by Bruce D
Here's some data showing the randomness and luck referenced in a post by Bruce D. (me) concerning "What's the Deal with the Falcons?" on Advanced NFL Stats.
My version of luck is similar to Brian Burke's version in that we're both seeking to find the randomness in the NFL, yet its very different in that Mr. Burke calculates expected wins based on team ability, and the difference between expected wins and reality is considered "luck".
My version of "luck" calculations look at each "luck" type play and assigns points (good+ or bad-) associated with each of these individual plays. In each of these cases, the good luck team gains luck points, and their opponent losses the same amount of luck points. Here is an excerpt from my humble web-site as to what I've deemed as at least partially lucky plays:
"Bad Luck explained:
Points either prevented or gained by what is deemed as a "lucky" means are analyzed and valued. These are events that happen in every NFL game, and are at least partially a result of randomness and luck versus actual team ability. Since randomness and luck are not repeatable, teams with good luck so far this season are penalized, and teams with bad luck so far are rewarded in advantage values. This is done for 2 reasons:
#1. Teams cannot be expected to continue to be as lucky or unlucky as their records and points data indicate.
#2. The general betting public tends to use points and winning performances to judge a team's value, and they may not take into account that some of those wins and points were due to luck.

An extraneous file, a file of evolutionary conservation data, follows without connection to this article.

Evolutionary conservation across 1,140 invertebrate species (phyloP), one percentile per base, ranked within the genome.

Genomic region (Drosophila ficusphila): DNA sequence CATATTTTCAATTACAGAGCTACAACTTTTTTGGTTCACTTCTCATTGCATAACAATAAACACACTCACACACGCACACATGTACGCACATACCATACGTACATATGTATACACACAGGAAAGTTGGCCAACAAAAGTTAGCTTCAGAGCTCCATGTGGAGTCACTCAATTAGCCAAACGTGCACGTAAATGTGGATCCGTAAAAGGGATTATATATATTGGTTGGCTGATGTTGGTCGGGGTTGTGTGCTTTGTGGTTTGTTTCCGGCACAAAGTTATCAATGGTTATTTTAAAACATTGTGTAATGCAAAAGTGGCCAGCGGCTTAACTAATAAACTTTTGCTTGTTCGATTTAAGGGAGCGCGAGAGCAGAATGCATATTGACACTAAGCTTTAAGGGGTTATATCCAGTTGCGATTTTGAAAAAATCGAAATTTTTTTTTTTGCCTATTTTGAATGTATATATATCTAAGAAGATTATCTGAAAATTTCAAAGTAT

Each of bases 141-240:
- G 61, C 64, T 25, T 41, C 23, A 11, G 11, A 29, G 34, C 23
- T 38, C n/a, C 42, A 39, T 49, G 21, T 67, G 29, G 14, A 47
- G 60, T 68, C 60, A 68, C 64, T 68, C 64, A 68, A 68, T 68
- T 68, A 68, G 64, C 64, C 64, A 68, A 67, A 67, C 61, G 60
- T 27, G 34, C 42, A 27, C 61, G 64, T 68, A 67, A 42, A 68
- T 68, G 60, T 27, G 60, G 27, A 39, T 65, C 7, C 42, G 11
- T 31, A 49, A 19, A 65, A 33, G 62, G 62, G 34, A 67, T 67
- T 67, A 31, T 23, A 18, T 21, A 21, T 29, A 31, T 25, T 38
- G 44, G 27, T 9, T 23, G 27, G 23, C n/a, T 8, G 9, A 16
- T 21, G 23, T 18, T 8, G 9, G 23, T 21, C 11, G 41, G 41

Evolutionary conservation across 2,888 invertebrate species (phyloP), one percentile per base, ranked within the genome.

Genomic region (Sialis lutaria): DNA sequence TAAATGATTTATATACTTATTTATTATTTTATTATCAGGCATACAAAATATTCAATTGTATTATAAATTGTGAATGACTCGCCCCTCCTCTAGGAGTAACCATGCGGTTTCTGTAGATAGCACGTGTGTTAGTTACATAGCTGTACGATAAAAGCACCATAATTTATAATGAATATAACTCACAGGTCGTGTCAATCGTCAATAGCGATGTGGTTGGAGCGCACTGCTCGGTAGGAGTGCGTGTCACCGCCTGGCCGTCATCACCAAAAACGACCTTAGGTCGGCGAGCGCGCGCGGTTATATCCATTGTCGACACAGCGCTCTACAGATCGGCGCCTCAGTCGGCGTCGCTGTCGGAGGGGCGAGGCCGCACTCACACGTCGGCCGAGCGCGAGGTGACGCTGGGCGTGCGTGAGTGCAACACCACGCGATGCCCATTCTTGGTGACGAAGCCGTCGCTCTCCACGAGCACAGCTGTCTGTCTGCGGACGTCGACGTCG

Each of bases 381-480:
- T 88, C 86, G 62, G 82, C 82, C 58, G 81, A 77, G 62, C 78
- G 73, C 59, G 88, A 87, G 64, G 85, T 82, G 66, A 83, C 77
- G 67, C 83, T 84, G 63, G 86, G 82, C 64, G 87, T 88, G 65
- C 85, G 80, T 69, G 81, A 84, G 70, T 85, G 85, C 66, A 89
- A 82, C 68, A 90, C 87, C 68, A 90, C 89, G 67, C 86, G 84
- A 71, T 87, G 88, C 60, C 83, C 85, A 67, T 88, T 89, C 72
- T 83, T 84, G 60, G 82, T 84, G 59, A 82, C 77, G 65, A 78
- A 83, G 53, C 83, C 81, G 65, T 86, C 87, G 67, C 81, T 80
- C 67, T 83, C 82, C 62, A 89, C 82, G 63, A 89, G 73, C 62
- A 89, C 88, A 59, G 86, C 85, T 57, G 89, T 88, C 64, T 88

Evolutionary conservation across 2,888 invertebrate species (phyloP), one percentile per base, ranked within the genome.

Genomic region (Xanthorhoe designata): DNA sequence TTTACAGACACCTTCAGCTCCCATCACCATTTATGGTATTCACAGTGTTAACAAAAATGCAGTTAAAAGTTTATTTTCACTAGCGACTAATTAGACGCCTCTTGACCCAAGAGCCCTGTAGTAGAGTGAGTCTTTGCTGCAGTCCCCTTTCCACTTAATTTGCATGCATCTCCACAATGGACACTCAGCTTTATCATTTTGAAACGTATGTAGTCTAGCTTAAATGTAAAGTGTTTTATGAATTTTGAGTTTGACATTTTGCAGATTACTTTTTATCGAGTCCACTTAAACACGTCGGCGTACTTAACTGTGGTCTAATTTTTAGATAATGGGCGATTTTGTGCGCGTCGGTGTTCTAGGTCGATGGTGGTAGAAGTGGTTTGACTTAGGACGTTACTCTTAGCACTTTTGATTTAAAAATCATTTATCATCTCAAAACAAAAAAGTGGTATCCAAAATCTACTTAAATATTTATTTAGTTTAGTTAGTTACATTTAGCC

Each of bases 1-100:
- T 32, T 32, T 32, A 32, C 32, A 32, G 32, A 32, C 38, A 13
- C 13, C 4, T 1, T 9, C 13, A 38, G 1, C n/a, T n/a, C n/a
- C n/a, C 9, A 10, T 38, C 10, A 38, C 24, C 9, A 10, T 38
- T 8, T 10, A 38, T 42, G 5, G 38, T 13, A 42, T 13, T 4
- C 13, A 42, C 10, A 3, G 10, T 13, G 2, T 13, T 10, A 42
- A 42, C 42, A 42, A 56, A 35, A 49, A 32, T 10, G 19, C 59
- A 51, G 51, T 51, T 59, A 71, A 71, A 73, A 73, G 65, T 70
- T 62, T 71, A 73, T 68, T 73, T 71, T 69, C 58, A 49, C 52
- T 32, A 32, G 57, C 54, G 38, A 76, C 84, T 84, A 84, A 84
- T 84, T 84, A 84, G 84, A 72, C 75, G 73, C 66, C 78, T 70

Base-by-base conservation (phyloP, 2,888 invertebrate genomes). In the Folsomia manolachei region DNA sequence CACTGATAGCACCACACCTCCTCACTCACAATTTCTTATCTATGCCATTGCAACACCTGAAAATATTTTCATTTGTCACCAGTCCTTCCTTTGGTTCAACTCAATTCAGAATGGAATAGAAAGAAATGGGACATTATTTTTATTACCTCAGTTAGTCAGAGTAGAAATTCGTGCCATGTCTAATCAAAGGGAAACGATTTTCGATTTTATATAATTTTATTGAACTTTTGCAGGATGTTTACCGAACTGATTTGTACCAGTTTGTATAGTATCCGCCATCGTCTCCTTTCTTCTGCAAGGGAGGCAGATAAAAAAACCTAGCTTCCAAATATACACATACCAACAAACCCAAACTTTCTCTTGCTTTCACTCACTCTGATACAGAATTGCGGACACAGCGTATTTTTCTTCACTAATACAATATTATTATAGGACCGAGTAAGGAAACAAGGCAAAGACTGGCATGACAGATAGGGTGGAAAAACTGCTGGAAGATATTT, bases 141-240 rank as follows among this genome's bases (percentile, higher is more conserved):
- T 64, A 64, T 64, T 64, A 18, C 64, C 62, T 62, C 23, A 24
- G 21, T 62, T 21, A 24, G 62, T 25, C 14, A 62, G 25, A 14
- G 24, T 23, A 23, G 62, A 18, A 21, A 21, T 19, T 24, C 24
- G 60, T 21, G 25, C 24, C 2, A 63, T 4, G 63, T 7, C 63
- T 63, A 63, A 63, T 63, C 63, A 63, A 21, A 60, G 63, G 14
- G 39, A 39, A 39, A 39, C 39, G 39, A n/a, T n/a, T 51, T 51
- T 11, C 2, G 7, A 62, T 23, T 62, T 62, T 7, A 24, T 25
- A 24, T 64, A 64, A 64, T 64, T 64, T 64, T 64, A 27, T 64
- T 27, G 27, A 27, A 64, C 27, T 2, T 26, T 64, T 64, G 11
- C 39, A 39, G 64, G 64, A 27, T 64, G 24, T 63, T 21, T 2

Though some "luck" is caused by aggressive defenses and team play, at least some of each team's luck is most likely due to, well, luck!
Things the I60200 System deems as at least partially due to luck.
Interceptions. More a product of the QB than the defense. You gotta be in the right place at the right time.
Fumbles lost. Anyone can fumble at any time, but if you lose the fumble, bad luck for you.
Kick off returns for a touch down. At least a portion of each one is luck, and they are game changers.
Punt returns for a touch down. Ditto what I just said.
Missed or blocked field goals. Though not automatic, if you miss more than the other guys you faced, you have the bad luck here.
Blocked punts. Hard to do, but always gives good field position to the blocking team.
In all these cases the "good luck" team is given a negative value, and the "bad luck" team is given a positive one. This is to point out what is more likely to happen in the future relative to current team performance, and not what has happened in the past."
In order to show some proof of this point to, I've calculated the 2009 NFL season luck points (total good luck points - total bad luck points) for each team, showing these in their first 8 games vs their last 8, and showing the difference between them.
more often than not it seems just random, or opposite. Carolina went from -34.5 luck points in the first half of the season, to +45 luck points in the last half. San Fran, similar, and so on.
Here are the luck factors(average luck points per game) for each team through week 11 of the 2010 NFL season (negative numbers are the luckiest teams).
As you'd imagine, these extremes happen game to game, and during any series of games during the season. This is where I look for "value" in predicting game outcomes where some may not know that a portion of a teams scoring, wins, and losses are due to just randomness and luck.